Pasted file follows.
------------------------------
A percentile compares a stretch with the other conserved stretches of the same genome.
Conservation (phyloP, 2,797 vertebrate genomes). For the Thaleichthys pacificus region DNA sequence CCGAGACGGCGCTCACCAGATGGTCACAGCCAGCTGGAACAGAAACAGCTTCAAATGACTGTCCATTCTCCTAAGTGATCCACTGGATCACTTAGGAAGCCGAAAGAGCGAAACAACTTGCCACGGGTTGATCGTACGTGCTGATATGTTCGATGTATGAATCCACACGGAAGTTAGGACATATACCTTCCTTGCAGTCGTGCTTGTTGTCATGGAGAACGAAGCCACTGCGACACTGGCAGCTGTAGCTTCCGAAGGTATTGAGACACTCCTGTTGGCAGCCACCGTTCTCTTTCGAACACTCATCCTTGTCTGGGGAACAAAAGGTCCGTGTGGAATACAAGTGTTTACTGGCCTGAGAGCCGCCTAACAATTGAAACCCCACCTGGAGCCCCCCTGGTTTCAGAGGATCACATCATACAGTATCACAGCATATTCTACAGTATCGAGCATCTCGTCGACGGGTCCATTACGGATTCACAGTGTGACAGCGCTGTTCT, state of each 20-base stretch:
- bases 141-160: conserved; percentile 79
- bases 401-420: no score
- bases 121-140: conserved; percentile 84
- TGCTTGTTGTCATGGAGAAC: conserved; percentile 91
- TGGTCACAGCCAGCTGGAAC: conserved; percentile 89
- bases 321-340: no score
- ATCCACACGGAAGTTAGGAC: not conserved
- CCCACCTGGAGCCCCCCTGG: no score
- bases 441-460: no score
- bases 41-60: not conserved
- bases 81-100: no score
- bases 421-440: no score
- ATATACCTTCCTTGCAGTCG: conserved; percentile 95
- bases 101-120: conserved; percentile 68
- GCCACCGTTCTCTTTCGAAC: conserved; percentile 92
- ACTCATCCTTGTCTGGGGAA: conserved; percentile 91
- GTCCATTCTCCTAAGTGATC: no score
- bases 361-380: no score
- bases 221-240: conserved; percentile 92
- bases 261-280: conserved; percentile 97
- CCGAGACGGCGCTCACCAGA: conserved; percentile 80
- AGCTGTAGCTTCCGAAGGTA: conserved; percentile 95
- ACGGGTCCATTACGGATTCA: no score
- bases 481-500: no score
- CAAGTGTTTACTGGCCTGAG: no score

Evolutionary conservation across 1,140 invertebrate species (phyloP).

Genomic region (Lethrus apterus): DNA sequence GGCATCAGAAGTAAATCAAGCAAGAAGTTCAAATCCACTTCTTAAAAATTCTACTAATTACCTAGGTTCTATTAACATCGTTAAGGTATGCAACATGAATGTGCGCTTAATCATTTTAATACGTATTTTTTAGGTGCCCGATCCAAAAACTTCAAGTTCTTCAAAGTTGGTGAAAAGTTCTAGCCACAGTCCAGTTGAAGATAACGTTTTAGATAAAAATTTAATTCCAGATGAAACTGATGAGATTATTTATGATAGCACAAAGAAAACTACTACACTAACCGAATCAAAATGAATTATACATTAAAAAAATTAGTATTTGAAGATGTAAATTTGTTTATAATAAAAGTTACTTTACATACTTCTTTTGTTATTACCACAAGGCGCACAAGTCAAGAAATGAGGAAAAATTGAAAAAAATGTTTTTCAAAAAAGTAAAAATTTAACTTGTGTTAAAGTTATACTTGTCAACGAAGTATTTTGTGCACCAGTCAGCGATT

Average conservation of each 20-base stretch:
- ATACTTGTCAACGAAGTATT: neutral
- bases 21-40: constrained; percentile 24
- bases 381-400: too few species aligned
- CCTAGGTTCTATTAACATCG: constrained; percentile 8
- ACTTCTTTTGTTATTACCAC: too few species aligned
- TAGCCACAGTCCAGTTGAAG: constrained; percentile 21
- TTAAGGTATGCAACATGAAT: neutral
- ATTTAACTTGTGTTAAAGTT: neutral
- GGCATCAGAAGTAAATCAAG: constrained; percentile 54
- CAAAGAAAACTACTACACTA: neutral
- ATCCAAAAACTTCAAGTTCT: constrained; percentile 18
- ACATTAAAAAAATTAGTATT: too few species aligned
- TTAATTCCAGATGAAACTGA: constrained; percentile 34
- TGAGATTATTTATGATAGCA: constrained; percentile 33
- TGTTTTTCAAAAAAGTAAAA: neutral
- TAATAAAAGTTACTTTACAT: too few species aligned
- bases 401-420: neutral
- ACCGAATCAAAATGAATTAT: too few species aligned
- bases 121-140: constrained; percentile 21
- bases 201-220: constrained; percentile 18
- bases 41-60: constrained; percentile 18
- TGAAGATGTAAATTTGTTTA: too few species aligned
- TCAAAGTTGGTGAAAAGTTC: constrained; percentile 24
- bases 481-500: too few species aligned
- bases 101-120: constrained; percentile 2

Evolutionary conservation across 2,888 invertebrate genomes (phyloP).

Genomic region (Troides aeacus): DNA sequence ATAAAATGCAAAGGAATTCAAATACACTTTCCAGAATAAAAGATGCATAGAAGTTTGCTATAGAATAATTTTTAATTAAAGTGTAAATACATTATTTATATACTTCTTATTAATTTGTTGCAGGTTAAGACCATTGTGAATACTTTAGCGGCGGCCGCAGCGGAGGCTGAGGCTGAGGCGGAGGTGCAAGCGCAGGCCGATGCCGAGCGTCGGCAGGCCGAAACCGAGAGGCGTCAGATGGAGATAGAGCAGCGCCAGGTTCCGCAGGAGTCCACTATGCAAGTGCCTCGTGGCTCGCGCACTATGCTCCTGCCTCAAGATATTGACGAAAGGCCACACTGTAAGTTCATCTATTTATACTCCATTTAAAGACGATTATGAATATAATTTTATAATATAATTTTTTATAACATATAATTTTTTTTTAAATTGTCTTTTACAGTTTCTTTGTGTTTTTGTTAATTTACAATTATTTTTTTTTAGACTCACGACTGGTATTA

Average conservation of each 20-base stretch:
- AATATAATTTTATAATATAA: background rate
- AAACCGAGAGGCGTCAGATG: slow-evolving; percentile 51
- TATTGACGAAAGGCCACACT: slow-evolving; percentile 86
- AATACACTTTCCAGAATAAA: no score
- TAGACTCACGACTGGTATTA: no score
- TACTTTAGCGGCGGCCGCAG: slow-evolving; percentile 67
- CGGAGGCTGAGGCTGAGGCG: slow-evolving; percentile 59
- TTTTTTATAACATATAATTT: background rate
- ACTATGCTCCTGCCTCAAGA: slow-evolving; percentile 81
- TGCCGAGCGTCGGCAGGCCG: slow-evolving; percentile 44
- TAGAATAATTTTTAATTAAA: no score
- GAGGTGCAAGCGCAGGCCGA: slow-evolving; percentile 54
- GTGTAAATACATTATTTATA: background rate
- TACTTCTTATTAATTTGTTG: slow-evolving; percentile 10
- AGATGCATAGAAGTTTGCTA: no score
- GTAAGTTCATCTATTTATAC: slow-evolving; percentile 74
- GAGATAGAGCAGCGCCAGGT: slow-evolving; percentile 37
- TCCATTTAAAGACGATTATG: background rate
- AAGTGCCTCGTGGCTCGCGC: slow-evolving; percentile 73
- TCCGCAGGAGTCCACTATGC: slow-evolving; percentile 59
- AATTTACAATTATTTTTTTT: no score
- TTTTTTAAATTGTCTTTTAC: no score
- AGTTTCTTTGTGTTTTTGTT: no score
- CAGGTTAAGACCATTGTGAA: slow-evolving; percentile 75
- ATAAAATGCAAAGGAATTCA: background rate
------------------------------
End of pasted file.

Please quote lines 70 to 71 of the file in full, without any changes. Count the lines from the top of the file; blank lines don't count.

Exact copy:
- GAGGTGCAAGCGCAGGCCGA: slow-evolving; percentile 54
- GTGTAAATACATTATTTATA: background rate